In the far north, the swollen Arctic Ocean has flooded vast parts of the tundra and steppe coastal ecosystems. Although the ocean water was only a few degrees above freezing, it began to melt the eternal frost beneath it, exposing billions of tons of organic matter to microbial decomposition. The decomposing organic matter began to produce CO2 and CH4, the two most important greenhouse gases.
Although researchers have studied the humiliation of submarine permafrost for decades, difficulties in collecting measurements and sharing data between international and disciplinary divisions have prevented an overall assessment of carbon emissions and discharge rates. The new study, led by Ph.D. candidate Sara Sayedi and researcher dr. Ben Abbott of Brigham Young University (BYU) published in IOP Publishing Letters on environmental research, illuminates feedback on submarine permafrost, generating first estimates of carbon stocks in the circummark, the release of greenhouse gases, and a possible future response to the submarine permafrost zone.
Sayedi and an international team of 25 permafrost researchers worked under the coordination of the Permafrost Carbon Network (PCN), supported by the American National Science Foundation. The researchers combined the findings of published and unpublished studies to estimate the size of past and present submarine carbon stocks and how much greenhouse gases it could produce in the next three centuries.
Using a methodology called expert assessment, which combines multiple, independent credible values, the researchers estimated that the submarine permafrost region currently traps 60 billion tons of methane and contains 560 billion tons of organic carbon in sediment and soil. For reference, humans have released about 500 billion tons of carbon into the atmosphere since the Industrial Revolution. This makes the submarine carbon stock permafrost a potential giant ecosystem feedback on climate change.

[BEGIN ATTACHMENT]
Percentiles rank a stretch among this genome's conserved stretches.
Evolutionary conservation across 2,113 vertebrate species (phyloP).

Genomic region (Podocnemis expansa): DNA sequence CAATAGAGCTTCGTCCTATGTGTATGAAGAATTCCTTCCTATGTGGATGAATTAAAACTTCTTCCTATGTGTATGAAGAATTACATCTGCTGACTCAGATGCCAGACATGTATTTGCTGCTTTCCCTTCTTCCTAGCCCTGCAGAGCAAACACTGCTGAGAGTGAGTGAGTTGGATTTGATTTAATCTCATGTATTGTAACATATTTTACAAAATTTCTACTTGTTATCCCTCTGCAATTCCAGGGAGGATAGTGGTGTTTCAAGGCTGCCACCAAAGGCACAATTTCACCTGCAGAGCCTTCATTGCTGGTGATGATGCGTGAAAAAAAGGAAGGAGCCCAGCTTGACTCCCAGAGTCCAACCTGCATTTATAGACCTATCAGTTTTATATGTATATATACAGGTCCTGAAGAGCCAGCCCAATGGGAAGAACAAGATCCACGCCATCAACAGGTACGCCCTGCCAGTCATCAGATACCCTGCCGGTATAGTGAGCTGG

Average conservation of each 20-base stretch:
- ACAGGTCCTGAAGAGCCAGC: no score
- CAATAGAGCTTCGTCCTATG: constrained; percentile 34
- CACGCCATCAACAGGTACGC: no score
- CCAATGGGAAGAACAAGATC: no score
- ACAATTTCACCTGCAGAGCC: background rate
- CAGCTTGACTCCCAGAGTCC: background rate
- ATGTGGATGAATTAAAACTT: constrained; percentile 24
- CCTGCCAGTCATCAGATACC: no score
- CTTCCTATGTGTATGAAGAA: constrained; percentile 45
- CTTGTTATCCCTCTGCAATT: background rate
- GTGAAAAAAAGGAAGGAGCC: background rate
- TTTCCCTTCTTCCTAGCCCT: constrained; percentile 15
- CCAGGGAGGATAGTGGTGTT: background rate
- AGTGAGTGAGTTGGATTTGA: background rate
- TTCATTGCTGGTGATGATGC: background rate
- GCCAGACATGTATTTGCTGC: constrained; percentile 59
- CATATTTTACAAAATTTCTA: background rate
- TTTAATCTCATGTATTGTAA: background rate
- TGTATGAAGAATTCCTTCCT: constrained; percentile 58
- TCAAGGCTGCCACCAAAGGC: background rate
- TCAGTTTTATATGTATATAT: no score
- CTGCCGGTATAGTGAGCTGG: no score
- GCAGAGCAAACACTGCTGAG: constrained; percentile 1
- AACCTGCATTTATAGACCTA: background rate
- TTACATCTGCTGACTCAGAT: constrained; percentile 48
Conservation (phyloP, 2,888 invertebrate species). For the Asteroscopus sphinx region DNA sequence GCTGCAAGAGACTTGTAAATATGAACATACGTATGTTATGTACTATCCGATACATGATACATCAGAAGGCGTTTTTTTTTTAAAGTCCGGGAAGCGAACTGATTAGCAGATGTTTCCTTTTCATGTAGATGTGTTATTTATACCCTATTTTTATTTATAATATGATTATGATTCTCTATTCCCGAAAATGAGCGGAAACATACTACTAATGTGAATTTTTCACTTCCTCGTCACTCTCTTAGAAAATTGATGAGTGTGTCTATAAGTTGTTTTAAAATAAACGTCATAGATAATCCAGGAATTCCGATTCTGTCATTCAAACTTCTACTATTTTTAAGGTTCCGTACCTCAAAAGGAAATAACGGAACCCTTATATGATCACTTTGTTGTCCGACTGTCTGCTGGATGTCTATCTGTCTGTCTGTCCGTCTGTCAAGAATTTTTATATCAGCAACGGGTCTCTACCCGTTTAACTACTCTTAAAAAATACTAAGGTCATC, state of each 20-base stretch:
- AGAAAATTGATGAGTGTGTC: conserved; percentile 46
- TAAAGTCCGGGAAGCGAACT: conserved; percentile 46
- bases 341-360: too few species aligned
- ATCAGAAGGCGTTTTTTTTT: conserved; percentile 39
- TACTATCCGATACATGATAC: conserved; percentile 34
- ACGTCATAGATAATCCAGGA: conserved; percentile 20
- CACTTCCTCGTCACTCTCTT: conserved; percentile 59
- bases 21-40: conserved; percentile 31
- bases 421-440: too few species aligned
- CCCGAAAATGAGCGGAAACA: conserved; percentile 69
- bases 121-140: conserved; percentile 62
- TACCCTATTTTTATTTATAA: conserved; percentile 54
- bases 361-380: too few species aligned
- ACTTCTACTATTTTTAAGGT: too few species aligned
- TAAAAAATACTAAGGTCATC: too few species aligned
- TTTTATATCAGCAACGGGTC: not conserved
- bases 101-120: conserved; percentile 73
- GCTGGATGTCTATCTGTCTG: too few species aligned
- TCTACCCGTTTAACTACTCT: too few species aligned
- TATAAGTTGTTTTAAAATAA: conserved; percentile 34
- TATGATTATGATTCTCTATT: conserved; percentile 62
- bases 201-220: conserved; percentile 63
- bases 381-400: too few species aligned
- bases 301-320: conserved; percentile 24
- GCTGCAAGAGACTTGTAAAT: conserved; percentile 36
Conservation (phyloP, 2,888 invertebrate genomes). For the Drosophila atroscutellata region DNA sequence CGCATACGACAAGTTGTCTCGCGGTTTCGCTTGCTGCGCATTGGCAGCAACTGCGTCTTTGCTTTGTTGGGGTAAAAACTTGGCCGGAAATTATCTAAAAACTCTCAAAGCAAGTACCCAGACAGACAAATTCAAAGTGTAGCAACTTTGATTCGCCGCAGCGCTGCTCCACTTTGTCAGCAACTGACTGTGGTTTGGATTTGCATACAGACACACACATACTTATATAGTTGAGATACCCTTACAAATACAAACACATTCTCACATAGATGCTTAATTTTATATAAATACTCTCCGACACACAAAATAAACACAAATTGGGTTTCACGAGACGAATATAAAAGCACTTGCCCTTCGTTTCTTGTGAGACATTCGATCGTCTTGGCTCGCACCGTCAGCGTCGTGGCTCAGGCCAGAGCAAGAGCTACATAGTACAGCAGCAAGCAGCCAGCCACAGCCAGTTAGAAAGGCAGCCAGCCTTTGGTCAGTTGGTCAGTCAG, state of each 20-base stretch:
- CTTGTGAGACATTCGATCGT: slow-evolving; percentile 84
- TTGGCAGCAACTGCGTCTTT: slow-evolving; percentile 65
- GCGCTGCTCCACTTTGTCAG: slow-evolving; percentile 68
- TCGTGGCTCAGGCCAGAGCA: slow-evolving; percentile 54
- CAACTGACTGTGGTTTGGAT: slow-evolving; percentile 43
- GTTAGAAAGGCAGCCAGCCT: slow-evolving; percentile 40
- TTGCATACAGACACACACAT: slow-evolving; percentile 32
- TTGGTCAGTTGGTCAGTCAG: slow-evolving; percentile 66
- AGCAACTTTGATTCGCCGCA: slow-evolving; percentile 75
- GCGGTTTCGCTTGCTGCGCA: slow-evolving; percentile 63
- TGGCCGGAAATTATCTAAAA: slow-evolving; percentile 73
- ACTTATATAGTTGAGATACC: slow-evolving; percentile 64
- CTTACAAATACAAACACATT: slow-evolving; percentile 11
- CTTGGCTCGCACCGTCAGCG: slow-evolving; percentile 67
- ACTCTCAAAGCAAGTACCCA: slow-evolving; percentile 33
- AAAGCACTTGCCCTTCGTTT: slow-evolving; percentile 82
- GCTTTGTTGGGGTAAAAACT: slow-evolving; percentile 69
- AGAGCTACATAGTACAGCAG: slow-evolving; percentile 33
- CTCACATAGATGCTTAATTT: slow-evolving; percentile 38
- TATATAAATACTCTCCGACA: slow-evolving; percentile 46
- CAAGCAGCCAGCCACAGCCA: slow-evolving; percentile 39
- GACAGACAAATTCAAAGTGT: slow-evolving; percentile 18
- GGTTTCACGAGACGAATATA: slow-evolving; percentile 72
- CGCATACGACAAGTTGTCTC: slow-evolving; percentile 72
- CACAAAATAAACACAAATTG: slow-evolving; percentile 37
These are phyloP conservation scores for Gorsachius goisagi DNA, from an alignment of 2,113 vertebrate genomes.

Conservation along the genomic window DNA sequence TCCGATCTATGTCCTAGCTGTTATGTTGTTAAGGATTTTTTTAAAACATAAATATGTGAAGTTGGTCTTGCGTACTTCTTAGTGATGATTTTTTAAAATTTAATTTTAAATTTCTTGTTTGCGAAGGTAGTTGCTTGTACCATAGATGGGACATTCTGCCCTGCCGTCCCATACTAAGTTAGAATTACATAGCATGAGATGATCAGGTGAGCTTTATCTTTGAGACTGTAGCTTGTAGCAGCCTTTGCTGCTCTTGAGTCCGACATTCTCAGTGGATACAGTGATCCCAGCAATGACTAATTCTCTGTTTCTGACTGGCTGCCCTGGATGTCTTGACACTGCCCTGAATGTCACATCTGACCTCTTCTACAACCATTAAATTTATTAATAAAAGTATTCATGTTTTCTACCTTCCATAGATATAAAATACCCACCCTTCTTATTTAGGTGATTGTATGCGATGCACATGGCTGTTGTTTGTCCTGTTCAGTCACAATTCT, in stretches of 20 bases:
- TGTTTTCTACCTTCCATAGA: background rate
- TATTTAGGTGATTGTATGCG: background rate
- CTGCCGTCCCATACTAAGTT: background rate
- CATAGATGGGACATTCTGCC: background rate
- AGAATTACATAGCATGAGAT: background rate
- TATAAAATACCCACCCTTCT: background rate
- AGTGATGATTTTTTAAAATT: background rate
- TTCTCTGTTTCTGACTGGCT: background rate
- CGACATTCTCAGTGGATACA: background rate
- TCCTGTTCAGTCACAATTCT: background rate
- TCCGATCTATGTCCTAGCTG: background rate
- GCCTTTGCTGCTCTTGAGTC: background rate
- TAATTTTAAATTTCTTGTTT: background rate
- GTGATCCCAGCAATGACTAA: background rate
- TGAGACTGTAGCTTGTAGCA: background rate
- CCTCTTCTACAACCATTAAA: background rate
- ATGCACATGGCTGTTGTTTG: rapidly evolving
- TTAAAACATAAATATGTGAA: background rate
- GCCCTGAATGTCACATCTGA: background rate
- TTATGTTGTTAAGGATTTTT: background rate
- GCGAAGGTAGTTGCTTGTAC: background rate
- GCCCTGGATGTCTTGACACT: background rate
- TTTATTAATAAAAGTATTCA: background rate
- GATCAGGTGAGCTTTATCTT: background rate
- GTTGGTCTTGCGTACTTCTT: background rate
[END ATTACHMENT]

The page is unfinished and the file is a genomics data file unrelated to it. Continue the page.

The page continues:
“Underwater perpetual frost is truly unique because it still responds to the dramatic climate transition of more than ten thousand years ago,” Sayedi said. “In a way, it can give us a peek into the possible response of the eternal ice that is melting today due to human activity.”
Estimates by Sayedi’s team suggest that underwater perpetual frost is already releasing significant amounts of greenhouse gases. However, this release is largely due to ancient climate change, not current human activity. It is estimated that underwater perpetual frost emits approximately 140 million tons of CO2 and 5.3 million tons of CH4 into the atmosphere every year. This is similar in size to the total greenhouse gas footprint in Spain.
Researchers have found that if man-made climate change continues, the release of CH4 and CO2 from submarine permafrost could increase significantly. However, this response is expected to happen in the next three centuries, not abruptly. The researchers estimated that the amount of future greenhouse gas emissions from submarine permafrost is directly dependent on future human emissions. They found that under the usual scenario, warming underwater permafrost releases four times more CO2 and CH4 compared to reducing human emissions to keep warming below 2 ° C.